An advert for free rail ticket delivery was today banned by the advertising watchdog.

The Advertsing Standards Authority took action against Click Travel trading as after a consumer complained over the company promoting free delivery of tickets.

But a link at the bottom of the online advert in October stated: “Free delivery available via Ticket on Departure network. Fees may apply for other delivery services”.

The complainant, who understood that there was no charge for ticket collection but that consumers who wished to have tickets delivered to them would always be required to pay additional postage fees, challenged whether the claim “we’ll deliver your tickets for free” was misleading.

Click Travel acknowledged receiving the complaint but provided no “substantive response” to the ASA’s investigation.

Upholding the complaint, the ASA said the company has a “responsibility to provide a substantive response to our enquiries and told them to do so in future”.

The ASA added: “We considered consumers were likely to interpret the claim ‘we’ll deliver your tickets for free’ to mean there were no additional costs for standard delivery of their tickets to them at, for example, their homes or place of work.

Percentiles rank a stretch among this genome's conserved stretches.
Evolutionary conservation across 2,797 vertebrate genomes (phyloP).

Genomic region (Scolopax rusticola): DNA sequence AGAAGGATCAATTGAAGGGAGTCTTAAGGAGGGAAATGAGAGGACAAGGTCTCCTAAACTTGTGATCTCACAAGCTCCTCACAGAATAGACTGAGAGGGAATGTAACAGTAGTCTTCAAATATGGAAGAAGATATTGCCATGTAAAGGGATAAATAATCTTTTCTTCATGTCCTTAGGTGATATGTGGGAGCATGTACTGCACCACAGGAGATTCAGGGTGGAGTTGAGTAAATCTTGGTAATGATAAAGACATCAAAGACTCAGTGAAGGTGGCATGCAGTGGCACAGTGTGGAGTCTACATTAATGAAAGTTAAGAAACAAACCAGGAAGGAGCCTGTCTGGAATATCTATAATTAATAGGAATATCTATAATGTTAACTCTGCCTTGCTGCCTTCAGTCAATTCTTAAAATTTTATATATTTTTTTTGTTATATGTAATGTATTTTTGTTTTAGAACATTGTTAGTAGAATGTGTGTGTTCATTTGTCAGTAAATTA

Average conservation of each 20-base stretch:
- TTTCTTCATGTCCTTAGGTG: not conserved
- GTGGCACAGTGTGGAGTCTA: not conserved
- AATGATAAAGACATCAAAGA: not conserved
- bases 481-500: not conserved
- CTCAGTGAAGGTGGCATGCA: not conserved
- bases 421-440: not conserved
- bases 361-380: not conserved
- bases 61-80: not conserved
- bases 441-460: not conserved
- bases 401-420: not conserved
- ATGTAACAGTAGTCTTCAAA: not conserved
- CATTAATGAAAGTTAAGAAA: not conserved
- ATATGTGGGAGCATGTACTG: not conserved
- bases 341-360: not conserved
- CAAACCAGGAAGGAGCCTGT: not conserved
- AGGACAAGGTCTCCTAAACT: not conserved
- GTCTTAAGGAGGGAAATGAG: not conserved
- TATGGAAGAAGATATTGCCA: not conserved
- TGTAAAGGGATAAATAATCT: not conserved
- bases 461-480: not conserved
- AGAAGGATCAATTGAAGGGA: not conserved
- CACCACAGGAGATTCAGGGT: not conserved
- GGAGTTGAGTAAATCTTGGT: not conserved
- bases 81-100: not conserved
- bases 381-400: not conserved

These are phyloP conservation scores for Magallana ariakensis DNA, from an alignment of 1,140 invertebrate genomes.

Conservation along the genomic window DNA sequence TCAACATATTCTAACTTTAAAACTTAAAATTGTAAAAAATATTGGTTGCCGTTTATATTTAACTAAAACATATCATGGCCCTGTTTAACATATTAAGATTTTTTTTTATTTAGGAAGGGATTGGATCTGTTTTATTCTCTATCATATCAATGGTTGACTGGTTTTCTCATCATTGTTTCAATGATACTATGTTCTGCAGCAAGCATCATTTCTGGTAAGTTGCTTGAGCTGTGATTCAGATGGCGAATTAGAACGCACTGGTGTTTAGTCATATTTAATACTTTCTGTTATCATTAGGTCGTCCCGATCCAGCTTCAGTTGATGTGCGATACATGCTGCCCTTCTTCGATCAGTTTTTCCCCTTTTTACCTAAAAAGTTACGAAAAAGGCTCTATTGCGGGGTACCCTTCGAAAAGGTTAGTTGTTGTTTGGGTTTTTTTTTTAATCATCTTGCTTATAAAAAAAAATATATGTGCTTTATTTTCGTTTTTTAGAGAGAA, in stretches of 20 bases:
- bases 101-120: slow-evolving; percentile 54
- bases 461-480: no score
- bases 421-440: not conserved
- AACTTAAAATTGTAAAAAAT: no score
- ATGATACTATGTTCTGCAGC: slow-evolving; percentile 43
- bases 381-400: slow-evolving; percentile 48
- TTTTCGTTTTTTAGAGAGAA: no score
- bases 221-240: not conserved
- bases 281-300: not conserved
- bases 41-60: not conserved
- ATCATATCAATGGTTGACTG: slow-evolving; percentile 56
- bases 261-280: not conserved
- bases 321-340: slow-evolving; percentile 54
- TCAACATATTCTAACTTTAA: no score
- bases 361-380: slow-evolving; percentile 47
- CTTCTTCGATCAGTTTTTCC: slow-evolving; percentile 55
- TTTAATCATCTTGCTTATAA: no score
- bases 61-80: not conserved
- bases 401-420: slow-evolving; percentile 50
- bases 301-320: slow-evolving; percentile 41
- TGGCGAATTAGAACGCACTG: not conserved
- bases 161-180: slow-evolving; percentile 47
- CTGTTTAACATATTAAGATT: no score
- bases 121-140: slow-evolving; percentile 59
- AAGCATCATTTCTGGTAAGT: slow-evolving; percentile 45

“We noted that the asterisk linked to text which explained that ‘free delivery’ meant obtaining tickets via the Ticket on Departure network.

“However, that required consumers to collect their tickets from the station before departure, which we considered was not in line with the expectation they were likely to have from a claim that their tickets would be ‘delivered’ to them.

“Because charged an additional fee for standard delivery of tickets, and because we considered the qualification misleadingly contradicted, rather than clarified, the claim, we concluded that the claim breached the [advertising] code.”

Banning the advert, the ASA ruled: “We told not to claim or imply that there was no additional charge for having tickets delivered if that was not the case, and to ensure that qualifying text did not misleadingly contradict claims in the main body of the ad.”